Michael in Old Jerusalem

Flying to Israel requires extra security measures. Before we could board our flight out of Zurich we had to go through an interview process with Israeli officials. The person was very friendly and we had no issues entering the country. After arriving we took a taxi with an exceptionally aggressive driver from the airport to Jerusalem which is a little less than an hour away.

On our first evening we walked from the hotel down to the Mamila shopping area and right through to the Old City through Jaffa gate. We had a quick look at the chaos of the market stalls lining the narrow streets before heading back outside for dinner. We ate at Kedma with a view overlooking the city walls. I had roast goose while Leanne had beef bourguignon. As we sat there we could here some chanting and a group of young military members marched along the outside of the wall. There is mandatory service in this country when people turn 18, and military presence is everywhere. What we found disconcerting was the carelessness with how some of them manage their guns. For example as the group was marching down the outside of the wall, one of the people in the front was lifting his gun in the air and dropped his ammo clip on the ground. Elsewhere we had seen young men and women swinging their weapon around carelessly.

Church of the Holy Sepulchre

The following morning we went straight into the Old City. We attempted to negotiate the maze of streets on our own and made our way through numerous corridors and eventually to the Western Wall. I had to don a borrowed yamaka to approach it. It is separated for the men in the large area on the left and for the women in a smaller area on the right. During our wanderings we realized that it would be difficult to get the most out of seeing Old Jerusalem without some help. We joined a walking tour that led us through the four quarters (Christian, Muslim, Jewish, Armenian) and provided great explanations of the believed, historical significance of everything we saw. The tour was also worthwhile in that it brought us to rooftops, and to nooks that we would not have found on our own. It was a long hot day for us and we felt we had accomplished a lot within this world wonder. In the evening we went to the new town and dined in a fantastic restaurant called Dolphin Sea. This was on a Friday night and as the evening approached the city cleared out, most businesses closed and public transportation stopped. Shabbat is from Friday evening until Saturday evening. Vehicles are blockaded from entering residential areas occupied by ultra-orthodox Jews. There is an interpretation of the rule, though shall not start a fire during the Shabbat, which leads some to believe they cannot use any electrical switches. So at our hotel the elevator was set to Shabbat mode, where the buttons were no longer in use and the elevator automatically stops on every floor continuously during the 24 hour period.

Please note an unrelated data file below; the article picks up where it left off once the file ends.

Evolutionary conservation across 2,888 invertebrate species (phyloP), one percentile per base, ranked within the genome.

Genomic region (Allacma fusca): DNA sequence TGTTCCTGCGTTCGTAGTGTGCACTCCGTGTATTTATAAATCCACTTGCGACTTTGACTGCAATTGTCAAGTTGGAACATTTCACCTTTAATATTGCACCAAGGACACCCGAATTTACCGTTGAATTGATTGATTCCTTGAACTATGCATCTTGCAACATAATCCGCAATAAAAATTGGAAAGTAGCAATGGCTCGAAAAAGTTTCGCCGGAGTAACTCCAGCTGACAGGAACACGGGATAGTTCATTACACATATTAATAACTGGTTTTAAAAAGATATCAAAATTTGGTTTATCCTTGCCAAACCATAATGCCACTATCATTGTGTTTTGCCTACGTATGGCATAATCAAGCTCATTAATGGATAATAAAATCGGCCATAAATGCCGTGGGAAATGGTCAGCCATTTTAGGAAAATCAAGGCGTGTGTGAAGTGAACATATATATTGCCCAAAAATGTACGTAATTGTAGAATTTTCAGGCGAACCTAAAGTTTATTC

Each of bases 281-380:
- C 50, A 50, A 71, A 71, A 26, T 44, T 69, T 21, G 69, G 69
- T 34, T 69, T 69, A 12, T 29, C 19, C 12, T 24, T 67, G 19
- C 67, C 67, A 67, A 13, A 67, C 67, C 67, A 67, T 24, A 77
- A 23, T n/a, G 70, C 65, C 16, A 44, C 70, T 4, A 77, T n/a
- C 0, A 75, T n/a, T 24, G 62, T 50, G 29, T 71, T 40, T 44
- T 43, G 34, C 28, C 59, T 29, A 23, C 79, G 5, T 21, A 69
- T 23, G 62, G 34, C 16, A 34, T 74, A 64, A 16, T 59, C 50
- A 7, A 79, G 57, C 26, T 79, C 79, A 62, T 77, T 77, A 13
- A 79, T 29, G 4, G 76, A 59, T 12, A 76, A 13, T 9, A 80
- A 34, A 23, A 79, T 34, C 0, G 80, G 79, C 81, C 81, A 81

Tel Aviv Beaches

On the Saturday we arranged for a driver and went to the Mount of Olives. It has an incredible view looking over the old city and holds numerous spots of religious significance. It was packed with tourists not observing the Shabbat. We then went to the Israel Museum to see the Dead Sea scrolls and the huge array of artefacts discovered throughout the region. Our driver offered to take us to visit nearby Bethlehem on the West Bank, but doing so required going into the Palestinian Territory that has been literally walled off by the Israeli government. While many people make this journey, we have our own rule that if the Canadian Government advises people not to travel to a region we are not going to ignore the advice. Bethlehem fell within the travel advisory so we did not go, opting to head to Tel Aviv that afternoon.

Leanne in Tel Aviv

Tel Aviv is a stark contrast to Jerusalem. Much of it is modern and it is a beach city. We wandered down the promenade to the Tel Aviv Port and had a late lunch overlooking the sea. That evening we walked through the bustling streets and all the shops and outdoor cafes. The next day we walked across the entire city to the area of Old Jaffa. It was a beautiful walk along the coast, but hot and humid. The area around Old Jaffa has been restored and filled with art galleries. We walked up and down the steps between the old port and the top of the hill. We then wandered through the old area, past the flea-market. At this point we were very uncomfortable in the hot afternoon sun. We had some ice-cream and took a taxi back to near our hotel, where we went for lunch at a recommended local hummus place. We ate with locals and loved our meal. In the late afternoon we relaxed on the rooftop of the hotel. We enjoyed the sea breeze and watched the sun set over the Mediterranean Sea. Returning back to the streets we found a fantastic restaurant and enjoyed our last night in Israel. We had to leave for the airport at 3:30AM for our 7AM flight. Security at the airport is substantial and it took a while to get through, but we had no problems. We took a very short flight to Cyprus, which is where we are now.


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